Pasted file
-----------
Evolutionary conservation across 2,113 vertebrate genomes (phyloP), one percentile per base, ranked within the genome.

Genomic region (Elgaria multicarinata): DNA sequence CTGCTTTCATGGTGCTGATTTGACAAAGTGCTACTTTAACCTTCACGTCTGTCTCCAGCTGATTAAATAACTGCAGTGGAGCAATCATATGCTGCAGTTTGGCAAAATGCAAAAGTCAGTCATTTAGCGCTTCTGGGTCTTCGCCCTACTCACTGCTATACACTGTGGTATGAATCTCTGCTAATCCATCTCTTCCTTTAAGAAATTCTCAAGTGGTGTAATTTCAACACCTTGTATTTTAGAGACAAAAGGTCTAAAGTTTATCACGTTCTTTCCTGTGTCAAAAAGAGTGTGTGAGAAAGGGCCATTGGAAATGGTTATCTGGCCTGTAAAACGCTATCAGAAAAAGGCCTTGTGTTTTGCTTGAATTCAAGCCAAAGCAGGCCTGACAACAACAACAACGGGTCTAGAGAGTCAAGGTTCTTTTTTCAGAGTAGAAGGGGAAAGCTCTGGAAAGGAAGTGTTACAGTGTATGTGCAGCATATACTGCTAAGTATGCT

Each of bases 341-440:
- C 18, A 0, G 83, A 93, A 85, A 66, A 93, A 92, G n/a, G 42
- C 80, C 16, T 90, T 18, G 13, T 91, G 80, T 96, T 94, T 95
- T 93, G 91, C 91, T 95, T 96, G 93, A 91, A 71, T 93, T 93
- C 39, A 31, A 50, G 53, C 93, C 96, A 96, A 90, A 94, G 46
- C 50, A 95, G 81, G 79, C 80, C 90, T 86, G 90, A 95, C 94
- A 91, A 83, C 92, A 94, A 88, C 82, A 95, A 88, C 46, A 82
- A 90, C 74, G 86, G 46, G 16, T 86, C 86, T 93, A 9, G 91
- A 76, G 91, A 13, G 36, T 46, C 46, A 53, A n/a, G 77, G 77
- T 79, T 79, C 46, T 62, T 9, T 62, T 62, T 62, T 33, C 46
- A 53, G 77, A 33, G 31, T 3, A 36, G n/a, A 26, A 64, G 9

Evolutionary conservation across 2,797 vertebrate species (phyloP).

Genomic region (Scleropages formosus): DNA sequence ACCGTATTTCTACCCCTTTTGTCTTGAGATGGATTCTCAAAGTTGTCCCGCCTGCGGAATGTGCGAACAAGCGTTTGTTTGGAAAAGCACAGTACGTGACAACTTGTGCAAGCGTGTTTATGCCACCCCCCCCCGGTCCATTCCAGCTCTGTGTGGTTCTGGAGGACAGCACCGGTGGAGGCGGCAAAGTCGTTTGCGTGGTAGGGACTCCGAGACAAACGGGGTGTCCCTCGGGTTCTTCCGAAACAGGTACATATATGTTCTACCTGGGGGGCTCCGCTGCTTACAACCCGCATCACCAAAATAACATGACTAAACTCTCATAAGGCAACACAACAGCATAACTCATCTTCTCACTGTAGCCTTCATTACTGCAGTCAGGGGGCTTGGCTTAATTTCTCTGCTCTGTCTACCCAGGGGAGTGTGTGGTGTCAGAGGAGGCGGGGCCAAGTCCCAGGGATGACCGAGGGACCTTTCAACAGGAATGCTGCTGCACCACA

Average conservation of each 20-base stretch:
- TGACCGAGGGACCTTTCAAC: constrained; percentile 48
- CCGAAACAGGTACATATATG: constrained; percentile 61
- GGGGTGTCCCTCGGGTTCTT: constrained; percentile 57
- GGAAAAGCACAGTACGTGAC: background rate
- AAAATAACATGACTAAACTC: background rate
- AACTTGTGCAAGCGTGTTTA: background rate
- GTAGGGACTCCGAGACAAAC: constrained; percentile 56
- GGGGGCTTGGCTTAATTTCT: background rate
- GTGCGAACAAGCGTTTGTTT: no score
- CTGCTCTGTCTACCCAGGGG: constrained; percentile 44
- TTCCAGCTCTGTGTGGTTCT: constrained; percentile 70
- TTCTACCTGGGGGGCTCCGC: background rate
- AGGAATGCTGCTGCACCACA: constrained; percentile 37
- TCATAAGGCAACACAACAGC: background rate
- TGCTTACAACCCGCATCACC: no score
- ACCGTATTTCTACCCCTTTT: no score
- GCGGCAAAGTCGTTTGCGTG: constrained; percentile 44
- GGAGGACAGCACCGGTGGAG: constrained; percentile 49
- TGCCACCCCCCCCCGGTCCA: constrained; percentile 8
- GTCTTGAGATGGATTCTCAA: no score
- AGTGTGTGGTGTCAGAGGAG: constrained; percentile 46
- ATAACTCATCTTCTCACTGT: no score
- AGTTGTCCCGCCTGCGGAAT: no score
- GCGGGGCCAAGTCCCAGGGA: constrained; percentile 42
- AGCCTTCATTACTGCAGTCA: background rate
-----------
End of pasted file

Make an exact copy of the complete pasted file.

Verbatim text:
Evolutionary conservation across 2,113 vertebrate genomes (phyloP), one percentile per base, ranked within the genome.

Genomic region (Elgaria multicarinata): DNA sequence CTGCTTTCATGGTGCTGATTTGACAAAGTGCTACTTTAACCTTCACGTCTGTCTCCAGCTGATTAAATAACTGCAGTGGAGCAATCATATGCTGCAGTTTGGCAAAATGCAAAAGTCAGTCATTTAGCGCTTCTGGGTCTTCGCCCTACTCACTGCTATACACTGTGGTATGAATCTCTGCTAATCCATCTCTTCCTTTAAGAAATTCTCAAGTGGTGTAATTTCAACACCTTGTATTTTAGAGACAAAAGGTCTAAAGTTTATCACGTTCTTTCCTGTGTCAAAAAGAGTGTGTGAGAAAGGGCCATTGGAAATGGTTATCTGGCCTGTAAAACGCTATCAGAAAAAGGCCTTGTGTTTTGCTTGAATTCAAGCCAAAGCAGGCCTGACAACAACAACAACGGGTCTAGAGAGTCAAGGTTCTTTTTTCAGAGTAGAAGGGGAAAGCTCTGGAAAGGAAGTGTTACAGTGTATGTGCAGCATATACTGCTAAGTATGCT

Each of bases 341-440:
- C 18, A 0, G 83, A 93, A 85, A 66, A 93, A 92, G n/a, G 42
- C 80, C 16, T 90, T 18, G 13, T 91, G 80, T 96, T 94, T 95
- T 93, G 91, C 91, T 95, T 96, G 93, A 91, A 71, T 93, T 93
- C 39, A 31, A 50, G 53, C 93, C 96, A 96, A 90, A 94, G 46
- C 50, A 95, G 81, G 79, C 80, C 90, T 86, G 90, A 95, C 94
- A 91, A 83, C 92, A 94, A 88, C 82, A 95, A 88, C 46, A 82
- A 90, C 74, G 86, G 46, G 16, T 86, C 86, T 93, A 9, G 91
- A 76, G 91, A 13, G 36, T 46, C 46, A 53, A n/a, G 77, G 77
- T 79, T 79, C 46, T 62, T 9, T 62, T 62, T 62, T 33, C 46
- A 53, G 77, A 33, G 31, T 3, A 36, G n/a, A 26, A 64, G 9

Evolutionary conservation across 2,797 vertebrate species (phyloP).

Genomic region (Scleropages formosus): DNA sequence ACCGTATTTCTACCCCTTTTGTCTTGAGATGGATTCTCAAAGTTGTCCCGCCTGCGGAATGTGCGAACAAGCGTTTGTTTGGAAAAGCACAGTACGTGACAACTTGTGCAAGCGTGTTTATGCCACCCCCCCCCGGTCCATTCCAGCTCTGTGTGGTTCTGGAGGACAGCACCGGTGGAGGCGGCAAAGTCGTTTGCGTGGTAGGGACTCCGAGACAAACGGGGTGTCCCTCGGGTTCTTCCGAAACAGGTACATATATGTTCTACCTGGGGGGCTCCGCTGCTTACAACCCGCATCACCAAAATAACATGACTAAACTCTCATAAGGCAACACAACAGCATAACTCATCTTCTCACTGTAGCCTTCATTACTGCAGTCAGGGGGCTTGGCTTAATTTCTCTGCTCTGTCTACCCAGGGGAGTGTGTGGTGTCAGAGGAGGCGGGGCCAAGTCCCAGGGATGACCGAGGGACCTTTCAACAGGAATGCTGCTGCACCACA

Average conservation of each 20-base stretch:
- TGACCGAGGGACCTTTCAAC: constrained; percentile 48
- CCGAAACAGGTACATATATG: constrained; percentile 61
- GGGGTGTCCCTCGGGTTCTT: constrained; percentile 57
- GGAAAAGCACAGTACGTGAC: background rate
- AAAATAACATGACTAAACTC: background rate
- AACTTGTGCAAGCGTGTTTA: background rate
- GTAGGGACTCCGAGACAAAC: constrained; percentile 56
- GGGGGCTTGGCTTAATTTCT: background rate
- GTGCGAACAAGCGTTTGTTT: no score
- CTGCTCTGTCTACCCAGGGG: constrained; percentile 44
- TTCCAGCTCTGTGTGGTTCT: constrained; percentile 70
- TTCTACCTGGGGGGCTCCGC: background rate
- AGGAATGCTGCTGCACCACA: constrained; percentile 37
- TCATAAGGCAACACAACAGC: background rate
- TGCTTACAACCCGCATCACC: no score
- ACCGTATTTCTACCCCTTTT: no score
- GCGGCAAAGTCGTTTGCGTG: constrained; percentile 44
- GGAGGACAGCACCGGTGGAG: constrained; percentile 49
- TGCCACCCCCCCCCGGTCCA: constrained; percentile 8
- GTCTTGAGATGGATTCTCAA: no score
- AGTGTGTGGTGTCAGAGGAG: constrained; percentile 46
- ATAACTCATCTTCTCACTGT: no score
- AGTTGTCCCGCCTGCGGAAT: no score
- GCGGGGCCAAGTCCCAGGGA: constrained; percentile 42
- AGCCTTCATTACTGCAGTCA: background rate